While my mother always loaded the dishwasher after dinner, Hoohoo always did her dishes by hand. At Hoohoo's, I learned the fine art of hand drying the silver, drying each porcelain dish one at a time, top AND bottom, and never holding two wet crystal glasses at the same time in my little hands. Hoohoo always said that if "we" weren't good enough to use the real silver everyday, who was? At home, I learned the 5-second rule about dropped food (and I learned NOT to pick it up at Hoohoo's). At home, we used whatever dishes were on top, whatever silverware was clean, whatever glasses didn't have something caked on them from the dishwasher, lol. I learned that dry crumbs on the floor will eventually be stepped on making them smaller, and they'll be fine like that until they're vacuumed up over the weekend. Or next weekend. At home, I learned that there was more to life than wearing an apron and making sure every thing was perfectly in its place every single minute of every single day. That's not to say Hoohoo didn't have a heart or didn't help out friends, or that my mother was a slob, let's just say they tempered their spirits in different ways. The little Gemini Casey, the little straight A Casey, the little damaged Casey, absolutely excelled in both environments.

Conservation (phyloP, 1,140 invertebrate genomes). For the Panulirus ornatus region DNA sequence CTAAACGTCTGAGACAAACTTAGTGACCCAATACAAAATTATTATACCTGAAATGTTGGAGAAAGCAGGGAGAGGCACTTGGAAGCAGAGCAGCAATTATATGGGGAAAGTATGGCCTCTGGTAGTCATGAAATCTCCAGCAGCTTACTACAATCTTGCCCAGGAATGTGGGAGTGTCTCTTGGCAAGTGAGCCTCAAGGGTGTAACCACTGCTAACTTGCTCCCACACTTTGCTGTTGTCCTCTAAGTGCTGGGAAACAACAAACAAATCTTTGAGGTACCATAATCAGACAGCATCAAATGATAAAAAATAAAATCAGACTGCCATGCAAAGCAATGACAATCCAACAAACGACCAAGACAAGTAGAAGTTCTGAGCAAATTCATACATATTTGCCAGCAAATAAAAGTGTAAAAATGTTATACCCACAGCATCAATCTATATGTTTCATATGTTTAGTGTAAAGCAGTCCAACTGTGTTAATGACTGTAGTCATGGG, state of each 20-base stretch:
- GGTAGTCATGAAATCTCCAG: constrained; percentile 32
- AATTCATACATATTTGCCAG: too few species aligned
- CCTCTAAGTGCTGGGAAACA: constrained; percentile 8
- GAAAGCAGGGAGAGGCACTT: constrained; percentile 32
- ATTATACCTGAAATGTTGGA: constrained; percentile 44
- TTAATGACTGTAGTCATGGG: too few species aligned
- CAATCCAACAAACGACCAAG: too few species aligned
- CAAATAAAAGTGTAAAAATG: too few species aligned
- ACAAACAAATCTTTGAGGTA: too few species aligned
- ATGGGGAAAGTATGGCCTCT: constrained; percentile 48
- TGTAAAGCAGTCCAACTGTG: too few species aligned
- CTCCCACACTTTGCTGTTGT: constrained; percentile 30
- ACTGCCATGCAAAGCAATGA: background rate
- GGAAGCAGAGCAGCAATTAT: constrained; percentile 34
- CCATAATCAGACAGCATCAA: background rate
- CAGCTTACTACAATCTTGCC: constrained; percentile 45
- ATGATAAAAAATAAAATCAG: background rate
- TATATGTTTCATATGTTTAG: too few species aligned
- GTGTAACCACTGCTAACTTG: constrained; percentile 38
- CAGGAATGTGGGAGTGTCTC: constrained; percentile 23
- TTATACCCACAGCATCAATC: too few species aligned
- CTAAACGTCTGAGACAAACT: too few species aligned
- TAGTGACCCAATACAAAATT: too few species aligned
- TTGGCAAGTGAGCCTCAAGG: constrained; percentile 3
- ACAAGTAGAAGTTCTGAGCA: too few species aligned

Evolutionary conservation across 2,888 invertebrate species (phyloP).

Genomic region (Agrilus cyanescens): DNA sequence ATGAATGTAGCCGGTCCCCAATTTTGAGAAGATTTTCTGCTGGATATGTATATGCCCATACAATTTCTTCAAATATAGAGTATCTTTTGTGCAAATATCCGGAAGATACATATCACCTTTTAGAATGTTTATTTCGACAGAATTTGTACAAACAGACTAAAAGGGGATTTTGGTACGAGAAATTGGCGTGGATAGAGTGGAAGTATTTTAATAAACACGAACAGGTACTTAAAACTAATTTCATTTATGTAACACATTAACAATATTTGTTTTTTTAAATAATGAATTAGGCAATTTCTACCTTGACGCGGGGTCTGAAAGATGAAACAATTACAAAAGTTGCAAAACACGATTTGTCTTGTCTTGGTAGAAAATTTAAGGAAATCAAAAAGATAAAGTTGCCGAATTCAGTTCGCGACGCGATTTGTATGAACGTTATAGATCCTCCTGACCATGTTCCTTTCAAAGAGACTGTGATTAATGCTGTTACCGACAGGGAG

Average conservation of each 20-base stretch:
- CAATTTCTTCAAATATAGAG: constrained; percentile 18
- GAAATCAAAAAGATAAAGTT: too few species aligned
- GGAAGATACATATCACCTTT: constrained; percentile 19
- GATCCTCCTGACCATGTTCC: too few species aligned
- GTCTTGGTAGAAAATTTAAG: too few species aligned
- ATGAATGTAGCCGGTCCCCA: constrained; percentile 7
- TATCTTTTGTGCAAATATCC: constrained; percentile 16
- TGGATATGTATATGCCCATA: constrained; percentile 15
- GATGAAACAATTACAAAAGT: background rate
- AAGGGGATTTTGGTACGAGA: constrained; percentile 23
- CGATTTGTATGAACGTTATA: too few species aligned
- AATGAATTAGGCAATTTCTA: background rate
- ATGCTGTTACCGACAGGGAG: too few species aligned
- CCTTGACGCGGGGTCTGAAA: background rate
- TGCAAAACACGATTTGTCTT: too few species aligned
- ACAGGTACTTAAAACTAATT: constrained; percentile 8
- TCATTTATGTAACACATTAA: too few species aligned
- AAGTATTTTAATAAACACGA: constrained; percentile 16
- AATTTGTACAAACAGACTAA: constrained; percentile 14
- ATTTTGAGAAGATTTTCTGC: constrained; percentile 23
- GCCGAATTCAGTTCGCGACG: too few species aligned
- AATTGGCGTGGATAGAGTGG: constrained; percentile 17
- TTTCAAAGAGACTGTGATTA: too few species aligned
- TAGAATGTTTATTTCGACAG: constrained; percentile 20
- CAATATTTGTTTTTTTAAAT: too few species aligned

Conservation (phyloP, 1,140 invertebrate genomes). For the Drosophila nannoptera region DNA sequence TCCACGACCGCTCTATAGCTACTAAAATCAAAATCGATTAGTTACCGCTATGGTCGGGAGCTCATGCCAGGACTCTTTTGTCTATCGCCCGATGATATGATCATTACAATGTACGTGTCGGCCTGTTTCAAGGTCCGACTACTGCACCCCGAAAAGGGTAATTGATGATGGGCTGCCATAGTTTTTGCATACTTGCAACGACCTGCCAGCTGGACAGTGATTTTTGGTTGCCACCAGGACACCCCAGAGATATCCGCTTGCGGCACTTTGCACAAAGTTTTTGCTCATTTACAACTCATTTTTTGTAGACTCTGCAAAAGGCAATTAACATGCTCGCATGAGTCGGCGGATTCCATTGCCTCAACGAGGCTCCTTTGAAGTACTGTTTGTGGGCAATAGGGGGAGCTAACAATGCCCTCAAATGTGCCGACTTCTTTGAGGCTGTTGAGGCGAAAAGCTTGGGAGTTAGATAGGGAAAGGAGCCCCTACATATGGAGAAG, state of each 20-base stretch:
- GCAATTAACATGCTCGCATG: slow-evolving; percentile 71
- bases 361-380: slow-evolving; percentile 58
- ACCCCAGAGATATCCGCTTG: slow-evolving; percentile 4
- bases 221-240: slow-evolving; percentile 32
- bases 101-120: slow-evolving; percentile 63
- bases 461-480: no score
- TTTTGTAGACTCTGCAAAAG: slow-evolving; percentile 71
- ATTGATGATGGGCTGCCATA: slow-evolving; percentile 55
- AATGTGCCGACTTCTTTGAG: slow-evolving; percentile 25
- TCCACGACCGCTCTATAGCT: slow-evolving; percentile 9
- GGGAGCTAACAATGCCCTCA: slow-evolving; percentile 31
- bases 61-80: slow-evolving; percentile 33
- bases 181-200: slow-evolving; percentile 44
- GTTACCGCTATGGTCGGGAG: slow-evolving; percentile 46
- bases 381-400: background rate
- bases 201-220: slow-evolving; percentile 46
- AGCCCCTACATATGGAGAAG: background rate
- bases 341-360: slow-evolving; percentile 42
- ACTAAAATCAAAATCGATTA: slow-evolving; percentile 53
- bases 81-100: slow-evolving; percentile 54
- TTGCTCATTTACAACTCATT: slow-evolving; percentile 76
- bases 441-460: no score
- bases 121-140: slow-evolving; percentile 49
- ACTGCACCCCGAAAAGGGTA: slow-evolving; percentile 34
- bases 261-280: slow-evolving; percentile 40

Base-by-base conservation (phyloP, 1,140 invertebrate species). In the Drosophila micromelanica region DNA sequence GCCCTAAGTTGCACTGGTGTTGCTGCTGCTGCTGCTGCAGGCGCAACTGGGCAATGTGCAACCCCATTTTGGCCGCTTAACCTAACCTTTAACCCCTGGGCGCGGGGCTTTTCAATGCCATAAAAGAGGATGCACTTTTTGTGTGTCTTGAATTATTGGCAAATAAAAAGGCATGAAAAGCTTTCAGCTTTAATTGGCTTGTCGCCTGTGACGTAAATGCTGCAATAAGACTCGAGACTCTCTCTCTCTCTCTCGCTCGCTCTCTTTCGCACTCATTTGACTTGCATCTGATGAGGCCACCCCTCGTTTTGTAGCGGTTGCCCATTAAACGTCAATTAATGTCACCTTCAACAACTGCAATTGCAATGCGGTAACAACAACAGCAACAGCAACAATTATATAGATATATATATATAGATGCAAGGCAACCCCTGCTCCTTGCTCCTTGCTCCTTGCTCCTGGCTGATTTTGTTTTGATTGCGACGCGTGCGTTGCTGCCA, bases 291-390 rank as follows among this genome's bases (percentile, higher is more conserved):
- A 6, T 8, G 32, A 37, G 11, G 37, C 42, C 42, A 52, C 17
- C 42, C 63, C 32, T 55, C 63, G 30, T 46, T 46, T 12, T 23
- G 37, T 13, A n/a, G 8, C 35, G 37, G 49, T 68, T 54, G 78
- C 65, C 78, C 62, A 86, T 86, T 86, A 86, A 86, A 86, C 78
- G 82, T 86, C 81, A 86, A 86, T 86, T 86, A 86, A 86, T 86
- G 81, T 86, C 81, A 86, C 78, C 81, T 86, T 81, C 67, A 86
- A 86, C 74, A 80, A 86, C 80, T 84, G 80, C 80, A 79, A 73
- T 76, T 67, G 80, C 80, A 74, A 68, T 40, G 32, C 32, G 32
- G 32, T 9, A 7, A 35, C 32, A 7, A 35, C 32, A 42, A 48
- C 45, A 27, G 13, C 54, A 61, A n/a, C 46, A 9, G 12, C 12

But there were occasions I made sure each woman wasn't too "stuck." Sometimes I insisted that Hoohoo and I go up in the attic and "explore" the dusty old stuff up there before every piece of cutlery was put away. And she did. Sometimes I would insist that my mother clean her Revere Ware with real copper cleaner before she turned the kitchen lights out. And she would. And sometimes I just had to do stuff at home by myself, lol, knowing that I was being a pain in the ass to my parents, but also knowing at that early age I wanted things a certain way.